The Colorful Pirate History of Amelia Island

Ahoy, matey! is a greeting you would not be hearing these days in the modern world, but it is not uncommon to hear it used today in Amelia Island.

Aside from being a popular beach destination, it is also known for its Amelia Island pirates roaming around to this day. But this won’t give you a shiver in your timbers as they are just friendly reenactors from the Fernandina Pirates Club, a civic and charitable organization that donates its proceeds to the enrichment and betterment of the community.

Amelia Island has a rich 400-year history that includes pirates, historical sites, attractions, privateers, and being under control of eight different countries at one point. Don’t be a landlubber, read on to find out more about Amelia Island’s pirate history.

Amelia Island has a rich 400-year history that includes pirates, historical sites, attractions, privateers.

Amelia Island Pirate History

According to Amelia Island history, the island was named after Princess Amelia, the daughter of King George II after being dubbed the Isle of Eight Flags. Some of the flags include France, Spain, Georgia, Britain, the Timucuan Indians, and finally, the US.

Amelia Island used to be a haven for pirates, smugglers, and bootleggers of liquor, slaves, and stolen treasure as their galleons can easily access the island even at low tide due to it being situated along the coastline of Northeast Florida. The island was so full of pirates that at one point, most of the 300 or so vessels anchored in the harbor were pirate galleons.

Since Amelia Island was not part of the United States back then, the pirates brought their contraband to the island to eventually smuggle up the St. Mary’s river and into the United States.

The most infamous of the pirates is Luis Aury who dared to take over the island in 1817. He claimed to be an officer of Mexico and then hoisted the Republic of Mexico flag for three days. He was eventually forced to surrender by Americans three months later.

Nowadays, it is rumored that his ghost still haunts the jailhouse on Third Street. Other notorious pirates who have also inhabited the island over a 200-year period are Jean LaFitte, Blackbeard, and Captain Kidd.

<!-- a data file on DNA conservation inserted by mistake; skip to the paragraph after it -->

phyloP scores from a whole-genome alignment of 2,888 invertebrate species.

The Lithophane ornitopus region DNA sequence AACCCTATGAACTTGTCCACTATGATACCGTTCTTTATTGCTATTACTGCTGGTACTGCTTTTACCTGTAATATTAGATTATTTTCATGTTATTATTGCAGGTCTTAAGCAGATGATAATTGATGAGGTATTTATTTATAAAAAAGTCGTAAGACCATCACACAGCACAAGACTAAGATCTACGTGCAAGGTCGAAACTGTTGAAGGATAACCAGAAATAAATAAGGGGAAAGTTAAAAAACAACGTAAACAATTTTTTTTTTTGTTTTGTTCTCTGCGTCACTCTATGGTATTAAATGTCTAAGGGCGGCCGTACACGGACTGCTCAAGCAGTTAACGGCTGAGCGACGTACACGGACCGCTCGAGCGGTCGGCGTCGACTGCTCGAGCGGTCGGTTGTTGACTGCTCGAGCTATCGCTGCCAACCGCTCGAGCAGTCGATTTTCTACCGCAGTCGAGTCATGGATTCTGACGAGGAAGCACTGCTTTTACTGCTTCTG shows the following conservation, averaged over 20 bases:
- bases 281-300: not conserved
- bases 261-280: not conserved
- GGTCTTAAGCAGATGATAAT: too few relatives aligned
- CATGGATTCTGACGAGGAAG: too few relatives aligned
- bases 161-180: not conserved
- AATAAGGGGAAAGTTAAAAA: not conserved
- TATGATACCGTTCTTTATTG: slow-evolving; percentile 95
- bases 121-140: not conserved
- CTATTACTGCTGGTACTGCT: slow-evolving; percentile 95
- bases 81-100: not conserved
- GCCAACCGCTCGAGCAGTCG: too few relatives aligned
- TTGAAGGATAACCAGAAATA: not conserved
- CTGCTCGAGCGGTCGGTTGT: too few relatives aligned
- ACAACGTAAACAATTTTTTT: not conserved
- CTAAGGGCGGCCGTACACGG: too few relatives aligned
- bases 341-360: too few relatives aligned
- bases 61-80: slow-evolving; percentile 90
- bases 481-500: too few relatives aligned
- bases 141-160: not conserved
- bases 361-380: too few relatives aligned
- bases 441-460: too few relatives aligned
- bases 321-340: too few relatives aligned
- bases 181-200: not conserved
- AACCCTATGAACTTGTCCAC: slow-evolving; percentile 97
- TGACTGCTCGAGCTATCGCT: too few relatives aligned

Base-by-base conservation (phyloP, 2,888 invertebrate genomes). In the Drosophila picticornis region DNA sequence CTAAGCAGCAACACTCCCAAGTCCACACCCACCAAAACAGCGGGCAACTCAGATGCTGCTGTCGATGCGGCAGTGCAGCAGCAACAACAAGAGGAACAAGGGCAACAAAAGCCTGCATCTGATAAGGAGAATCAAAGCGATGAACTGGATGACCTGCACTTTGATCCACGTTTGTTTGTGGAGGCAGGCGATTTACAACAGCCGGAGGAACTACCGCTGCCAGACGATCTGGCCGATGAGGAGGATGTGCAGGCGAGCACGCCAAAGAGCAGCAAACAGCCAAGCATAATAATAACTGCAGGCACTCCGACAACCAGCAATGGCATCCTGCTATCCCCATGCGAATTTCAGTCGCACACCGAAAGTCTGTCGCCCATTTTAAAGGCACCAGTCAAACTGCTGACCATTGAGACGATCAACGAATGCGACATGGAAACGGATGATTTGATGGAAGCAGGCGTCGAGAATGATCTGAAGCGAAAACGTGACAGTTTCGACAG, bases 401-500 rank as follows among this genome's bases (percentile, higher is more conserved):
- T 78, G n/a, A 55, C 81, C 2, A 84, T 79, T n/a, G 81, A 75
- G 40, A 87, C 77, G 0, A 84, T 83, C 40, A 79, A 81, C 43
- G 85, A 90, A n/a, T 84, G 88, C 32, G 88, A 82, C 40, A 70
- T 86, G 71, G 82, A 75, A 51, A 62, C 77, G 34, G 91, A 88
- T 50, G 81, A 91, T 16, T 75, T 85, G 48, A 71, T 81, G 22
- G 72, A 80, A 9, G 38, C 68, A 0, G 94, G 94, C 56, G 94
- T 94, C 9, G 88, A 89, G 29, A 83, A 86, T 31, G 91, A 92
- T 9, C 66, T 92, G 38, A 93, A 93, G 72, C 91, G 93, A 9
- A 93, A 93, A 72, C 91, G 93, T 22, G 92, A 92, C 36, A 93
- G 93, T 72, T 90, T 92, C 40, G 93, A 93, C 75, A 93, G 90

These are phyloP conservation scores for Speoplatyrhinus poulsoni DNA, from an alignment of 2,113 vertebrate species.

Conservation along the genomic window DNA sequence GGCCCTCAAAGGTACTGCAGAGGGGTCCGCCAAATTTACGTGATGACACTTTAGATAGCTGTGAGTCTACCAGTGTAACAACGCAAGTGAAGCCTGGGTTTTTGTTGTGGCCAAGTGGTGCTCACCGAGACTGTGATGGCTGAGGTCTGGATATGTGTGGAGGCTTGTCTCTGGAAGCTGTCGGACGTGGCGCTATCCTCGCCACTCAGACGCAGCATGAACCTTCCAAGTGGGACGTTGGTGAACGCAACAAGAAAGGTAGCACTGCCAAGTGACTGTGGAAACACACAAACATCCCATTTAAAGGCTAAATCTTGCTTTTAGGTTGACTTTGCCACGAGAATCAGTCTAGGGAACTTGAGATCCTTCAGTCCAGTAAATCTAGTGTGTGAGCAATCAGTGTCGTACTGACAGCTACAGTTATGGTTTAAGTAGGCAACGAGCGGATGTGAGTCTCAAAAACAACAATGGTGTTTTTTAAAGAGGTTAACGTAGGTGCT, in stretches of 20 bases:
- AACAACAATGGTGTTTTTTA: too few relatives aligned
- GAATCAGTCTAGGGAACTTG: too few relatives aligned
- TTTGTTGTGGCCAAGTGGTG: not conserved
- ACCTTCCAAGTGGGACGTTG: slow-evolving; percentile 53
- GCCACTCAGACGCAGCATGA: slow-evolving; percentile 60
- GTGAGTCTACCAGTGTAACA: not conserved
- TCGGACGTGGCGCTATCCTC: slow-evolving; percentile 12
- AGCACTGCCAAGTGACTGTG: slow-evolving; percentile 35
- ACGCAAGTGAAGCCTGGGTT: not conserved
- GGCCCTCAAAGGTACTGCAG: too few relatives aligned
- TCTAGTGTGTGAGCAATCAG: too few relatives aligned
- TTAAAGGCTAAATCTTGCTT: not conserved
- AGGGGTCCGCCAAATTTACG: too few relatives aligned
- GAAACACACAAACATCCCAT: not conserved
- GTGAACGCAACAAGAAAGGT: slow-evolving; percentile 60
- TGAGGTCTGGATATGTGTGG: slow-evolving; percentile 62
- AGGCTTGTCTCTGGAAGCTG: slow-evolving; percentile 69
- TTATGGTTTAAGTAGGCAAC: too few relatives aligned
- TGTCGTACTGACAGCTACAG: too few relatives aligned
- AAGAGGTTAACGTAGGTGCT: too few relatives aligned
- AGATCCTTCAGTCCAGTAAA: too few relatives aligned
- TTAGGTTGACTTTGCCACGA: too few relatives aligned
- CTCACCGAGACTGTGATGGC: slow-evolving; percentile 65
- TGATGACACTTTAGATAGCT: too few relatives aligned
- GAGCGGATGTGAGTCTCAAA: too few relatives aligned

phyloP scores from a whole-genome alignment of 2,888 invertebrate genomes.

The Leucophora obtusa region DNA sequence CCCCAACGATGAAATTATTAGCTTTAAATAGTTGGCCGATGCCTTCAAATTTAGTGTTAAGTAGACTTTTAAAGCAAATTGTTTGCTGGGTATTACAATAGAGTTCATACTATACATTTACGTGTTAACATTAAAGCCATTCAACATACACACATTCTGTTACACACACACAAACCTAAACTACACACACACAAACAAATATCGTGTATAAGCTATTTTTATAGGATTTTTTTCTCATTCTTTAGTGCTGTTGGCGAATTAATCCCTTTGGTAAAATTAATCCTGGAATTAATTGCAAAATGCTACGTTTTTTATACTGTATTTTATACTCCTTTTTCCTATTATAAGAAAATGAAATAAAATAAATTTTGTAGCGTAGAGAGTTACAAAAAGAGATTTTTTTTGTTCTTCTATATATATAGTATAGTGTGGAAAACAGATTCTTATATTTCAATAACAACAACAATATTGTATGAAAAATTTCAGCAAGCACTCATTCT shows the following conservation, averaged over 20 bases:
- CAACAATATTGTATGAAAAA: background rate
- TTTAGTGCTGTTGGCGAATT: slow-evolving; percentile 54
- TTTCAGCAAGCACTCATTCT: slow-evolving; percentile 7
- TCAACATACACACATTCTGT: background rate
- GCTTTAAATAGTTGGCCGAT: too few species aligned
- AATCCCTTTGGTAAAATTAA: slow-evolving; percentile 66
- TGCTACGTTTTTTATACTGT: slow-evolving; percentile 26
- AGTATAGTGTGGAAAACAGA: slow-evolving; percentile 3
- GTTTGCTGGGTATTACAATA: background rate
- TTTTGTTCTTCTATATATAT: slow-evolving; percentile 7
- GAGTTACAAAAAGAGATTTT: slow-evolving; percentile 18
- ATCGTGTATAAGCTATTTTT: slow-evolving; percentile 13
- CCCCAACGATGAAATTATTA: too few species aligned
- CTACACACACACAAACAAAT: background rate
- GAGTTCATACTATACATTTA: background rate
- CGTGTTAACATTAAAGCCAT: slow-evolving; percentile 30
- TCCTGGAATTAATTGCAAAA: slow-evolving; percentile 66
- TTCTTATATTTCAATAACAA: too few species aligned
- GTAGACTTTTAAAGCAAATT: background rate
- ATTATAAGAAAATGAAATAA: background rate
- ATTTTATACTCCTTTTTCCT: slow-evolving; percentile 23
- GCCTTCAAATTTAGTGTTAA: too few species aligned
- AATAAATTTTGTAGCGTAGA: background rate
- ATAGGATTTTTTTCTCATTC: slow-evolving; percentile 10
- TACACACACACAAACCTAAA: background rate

Fun pirate fact: According to local legend, a buried booty lays unclaimed somewhere in the historic downtown Fernandina Beach. It is marked by a chain hanging from a big oak tree (called the money tree by locals). People have claimed to see the chain on a tree, but when they go back to the place with a shovel, the tree and chain are nowhere to be found.

Amelia Island has a rich 400-year history that includes pirates, historical sites, attractions, privateers.

The Transformation

After a tumultuous period in the presence of pirates and criminals, the United States Naval forces decided to snatch the island from the grasp of Spain and eventually took it over to restore order and respectability.

Over the next century, Amelia Island was revamped and it was dubbed as the “Queen of Summer Resorts” by the 1896 edition of American Resorts magazine due to its thousands of wealthy vacationers, including prominent families such as DuPonts, Carnegies, and Vanderbilts. It was also transformed into the center of the shipping and shrimping industries.

These days, Amelia Island is generally a peaceful place to relax and have a vacation in with its many sprawling beachfront resorts and pristine waters. However, the island still commemorates and celebrates its stormy pirate history with the annual Isle of Eight Flags Shrimp Festival, a weekend-long festival held every first weekend of May in the historic district of Fernandina Beach. People enjoy concerts, boat contests, cooking demonstrations, pirate lessons, and the apex of the festival, a pirate “invasion” care of the members of the Fernandina Pirates Club.

There are also year-round pirate-related tours and attractions on the island. The Old Town Carriage Company shares fun pirate lore while giving an educational tour through the streets of Fernandina Beach which are filled with pirate statues and pictures.

You can also find out more about the Amelia Island pirates and the complete Amelia Island history in the Amelia Island Museum of History. You can also drink ale where the pirates used to in The Palace Saloon, the state’s oldest bar.

You can also take your kids to play at the Fernandina Beach’s Pirate Playground, a public play area with a swashbuckling theme. Also, experience treasure hunts and a weekend tuck-in service by Luis Aury and Princess Amelia reenactors in the Ritz-Carlton Amelia Island, located near many of our top Amelia Island vacation rentals.